Randomized Double-Blind Trial of Enalapril in Older Patients With Heart Failure and Preserved Ejection Fraction

Cardiology Section, Department of Internal Medicine, Wake Forest University Health Sciences, Winston-Salem, NC, USA.
Circulation Heart Failure (Impact Factor: 5.89). 07/2010; 3(4):477-85. DOI: 10.1161/CIRCHEARTFAILURE.109.898916
Source: PubMed


Exercise intolerance is the primary symptom in older patients with heart failure and preserved ejection fraction (HFPEF); however, little is known regarding its mechanisms and therapy.
Seventy-one stable elderly (70+/-1 years) patients (80% women) with compensated HFPEF and controlled blood pressure were randomized into a 12-month follow-up double-blind trial of enalapril 20 mg/d versus placebo. Assessments were peak exercise oxygen consumption; 6-minute walk test; Minnesota Living with HF Questionnaire; MRI; Doppler echocardiography; and vascular ultrasound. Compliance by pill count was excellent (94%). Twenty-five patients in the enalapril group versus 34 in the placebo group completed the 12-month follow-up. During follow-up, there was no difference in the primary outcome of peak exercise oxygen consumption (enalapril, 14.5+/-3.2 mL/kg/min; placebo, 14.3+/-3.4 mL/kg/min; P=0.99), or in 6-minute walk distance, aortic distensibility (the primary mechanistic outcome), left ventricle mass, or neurohormonal profile. The effect size of enalapril on peak exercise oxygen consumption was small (0.7%; 95% CI, 4.2% to 5.6%). There was a trend toward improved Minnesota Living with HF Questionnaire total score (P=0.07), a modest reduction in systolic blood pressure at peak exercise (P=0.02), and a marginal improvement in carotid arterial distensibility (P=0.04).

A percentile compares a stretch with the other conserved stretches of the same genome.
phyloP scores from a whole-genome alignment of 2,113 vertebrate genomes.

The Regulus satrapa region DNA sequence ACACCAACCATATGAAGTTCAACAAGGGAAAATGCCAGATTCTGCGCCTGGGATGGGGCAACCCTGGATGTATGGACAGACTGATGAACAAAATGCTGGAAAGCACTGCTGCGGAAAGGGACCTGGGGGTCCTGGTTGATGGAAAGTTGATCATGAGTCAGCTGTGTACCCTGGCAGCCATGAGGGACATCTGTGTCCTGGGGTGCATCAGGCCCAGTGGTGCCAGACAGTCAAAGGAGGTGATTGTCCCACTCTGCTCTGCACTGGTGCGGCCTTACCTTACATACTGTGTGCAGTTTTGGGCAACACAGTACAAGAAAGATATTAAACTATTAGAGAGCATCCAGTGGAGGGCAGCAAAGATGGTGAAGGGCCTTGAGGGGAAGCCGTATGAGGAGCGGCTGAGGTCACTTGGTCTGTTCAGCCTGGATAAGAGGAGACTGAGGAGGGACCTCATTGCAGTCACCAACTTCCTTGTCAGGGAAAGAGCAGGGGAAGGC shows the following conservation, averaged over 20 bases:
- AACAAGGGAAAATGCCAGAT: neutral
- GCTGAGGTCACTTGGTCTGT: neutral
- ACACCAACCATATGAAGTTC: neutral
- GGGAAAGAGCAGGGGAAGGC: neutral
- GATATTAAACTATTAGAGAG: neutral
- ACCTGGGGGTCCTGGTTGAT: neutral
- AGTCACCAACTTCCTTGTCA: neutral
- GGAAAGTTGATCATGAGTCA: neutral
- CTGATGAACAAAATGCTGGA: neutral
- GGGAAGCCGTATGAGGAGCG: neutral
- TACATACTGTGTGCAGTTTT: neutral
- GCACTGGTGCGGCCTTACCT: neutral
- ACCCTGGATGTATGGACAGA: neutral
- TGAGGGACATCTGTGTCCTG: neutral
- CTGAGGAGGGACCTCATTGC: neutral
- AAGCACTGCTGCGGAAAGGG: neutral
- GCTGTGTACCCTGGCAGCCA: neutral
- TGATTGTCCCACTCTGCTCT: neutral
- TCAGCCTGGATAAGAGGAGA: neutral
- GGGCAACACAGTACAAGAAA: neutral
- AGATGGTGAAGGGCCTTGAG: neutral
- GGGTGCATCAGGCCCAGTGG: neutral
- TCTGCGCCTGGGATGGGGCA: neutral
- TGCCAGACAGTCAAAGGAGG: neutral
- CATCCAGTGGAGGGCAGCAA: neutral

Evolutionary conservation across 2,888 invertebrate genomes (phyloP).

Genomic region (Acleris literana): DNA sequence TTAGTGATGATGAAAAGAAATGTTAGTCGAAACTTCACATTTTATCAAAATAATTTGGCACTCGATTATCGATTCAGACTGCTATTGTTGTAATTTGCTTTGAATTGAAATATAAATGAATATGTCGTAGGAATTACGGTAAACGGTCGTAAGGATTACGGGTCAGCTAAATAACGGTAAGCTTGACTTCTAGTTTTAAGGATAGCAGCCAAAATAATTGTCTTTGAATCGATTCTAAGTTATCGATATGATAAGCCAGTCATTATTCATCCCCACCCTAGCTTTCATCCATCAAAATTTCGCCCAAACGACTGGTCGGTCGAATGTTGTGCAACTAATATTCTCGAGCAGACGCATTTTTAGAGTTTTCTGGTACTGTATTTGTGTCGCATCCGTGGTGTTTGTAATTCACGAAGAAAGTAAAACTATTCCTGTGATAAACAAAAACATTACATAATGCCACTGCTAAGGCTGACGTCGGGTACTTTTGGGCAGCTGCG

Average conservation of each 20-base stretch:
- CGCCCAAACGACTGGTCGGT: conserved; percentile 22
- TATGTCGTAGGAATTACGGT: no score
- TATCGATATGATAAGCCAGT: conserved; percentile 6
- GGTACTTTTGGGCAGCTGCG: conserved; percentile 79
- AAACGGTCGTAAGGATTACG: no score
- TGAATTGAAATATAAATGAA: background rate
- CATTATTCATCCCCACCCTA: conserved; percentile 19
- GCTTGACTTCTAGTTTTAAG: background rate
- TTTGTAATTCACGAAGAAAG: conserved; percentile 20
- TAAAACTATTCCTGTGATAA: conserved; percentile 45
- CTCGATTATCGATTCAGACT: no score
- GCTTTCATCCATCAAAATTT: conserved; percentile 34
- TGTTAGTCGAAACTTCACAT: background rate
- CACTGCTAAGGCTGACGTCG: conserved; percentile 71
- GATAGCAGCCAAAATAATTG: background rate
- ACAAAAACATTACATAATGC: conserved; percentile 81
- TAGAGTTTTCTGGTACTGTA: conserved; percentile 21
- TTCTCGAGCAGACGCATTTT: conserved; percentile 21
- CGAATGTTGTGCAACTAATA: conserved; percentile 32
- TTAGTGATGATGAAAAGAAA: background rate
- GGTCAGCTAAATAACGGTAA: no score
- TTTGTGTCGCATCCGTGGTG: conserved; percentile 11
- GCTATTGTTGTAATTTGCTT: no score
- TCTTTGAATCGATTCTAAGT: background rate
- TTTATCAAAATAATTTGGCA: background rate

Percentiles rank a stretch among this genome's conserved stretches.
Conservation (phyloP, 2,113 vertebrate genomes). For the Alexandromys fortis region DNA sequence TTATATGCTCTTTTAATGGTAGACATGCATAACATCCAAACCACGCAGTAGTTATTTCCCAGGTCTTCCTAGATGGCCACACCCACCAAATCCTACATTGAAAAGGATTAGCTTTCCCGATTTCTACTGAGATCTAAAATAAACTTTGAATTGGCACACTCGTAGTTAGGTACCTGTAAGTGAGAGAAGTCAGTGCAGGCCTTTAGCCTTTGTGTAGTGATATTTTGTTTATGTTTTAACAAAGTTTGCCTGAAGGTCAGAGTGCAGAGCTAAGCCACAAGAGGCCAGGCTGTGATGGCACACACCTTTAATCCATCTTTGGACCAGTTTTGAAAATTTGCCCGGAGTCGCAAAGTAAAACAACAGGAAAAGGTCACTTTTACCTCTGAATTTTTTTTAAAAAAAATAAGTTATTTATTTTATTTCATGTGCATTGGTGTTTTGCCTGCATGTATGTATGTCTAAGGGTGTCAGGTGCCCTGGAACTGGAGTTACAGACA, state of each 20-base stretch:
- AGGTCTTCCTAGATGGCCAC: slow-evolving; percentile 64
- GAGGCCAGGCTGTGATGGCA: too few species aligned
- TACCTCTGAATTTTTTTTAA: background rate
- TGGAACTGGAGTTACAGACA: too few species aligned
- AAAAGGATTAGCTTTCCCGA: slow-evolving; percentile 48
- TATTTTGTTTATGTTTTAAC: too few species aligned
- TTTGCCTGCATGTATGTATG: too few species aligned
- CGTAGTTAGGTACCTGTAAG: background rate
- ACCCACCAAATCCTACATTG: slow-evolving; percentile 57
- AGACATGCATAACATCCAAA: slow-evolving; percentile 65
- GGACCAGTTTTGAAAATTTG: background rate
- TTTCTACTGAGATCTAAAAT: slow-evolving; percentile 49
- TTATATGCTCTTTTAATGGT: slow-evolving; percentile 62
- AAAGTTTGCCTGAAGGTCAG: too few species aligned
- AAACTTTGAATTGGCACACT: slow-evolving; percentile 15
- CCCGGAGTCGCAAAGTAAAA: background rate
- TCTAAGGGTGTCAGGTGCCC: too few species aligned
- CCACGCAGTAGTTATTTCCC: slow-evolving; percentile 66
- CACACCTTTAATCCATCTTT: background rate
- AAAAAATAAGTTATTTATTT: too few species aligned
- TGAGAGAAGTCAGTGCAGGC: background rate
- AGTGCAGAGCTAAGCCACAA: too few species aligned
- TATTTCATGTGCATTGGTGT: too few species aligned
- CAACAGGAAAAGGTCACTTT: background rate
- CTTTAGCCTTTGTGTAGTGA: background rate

In stable, older patients with compensated HFPEF and controlled blood pressure, 12 months of enalapril did not improve exercise capacity or aortic distensibility. These data, combined with those from large clinical event trials, suggest that angiotensin inhibition does not substantially improve key long-term clinical outcomes in this group of patients. This finding contrasts sharply with observations in HF with reduced EF and highlights our incomplete understanding of this important and common disorder.

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Available from: William C Little, Dec 15, 2014
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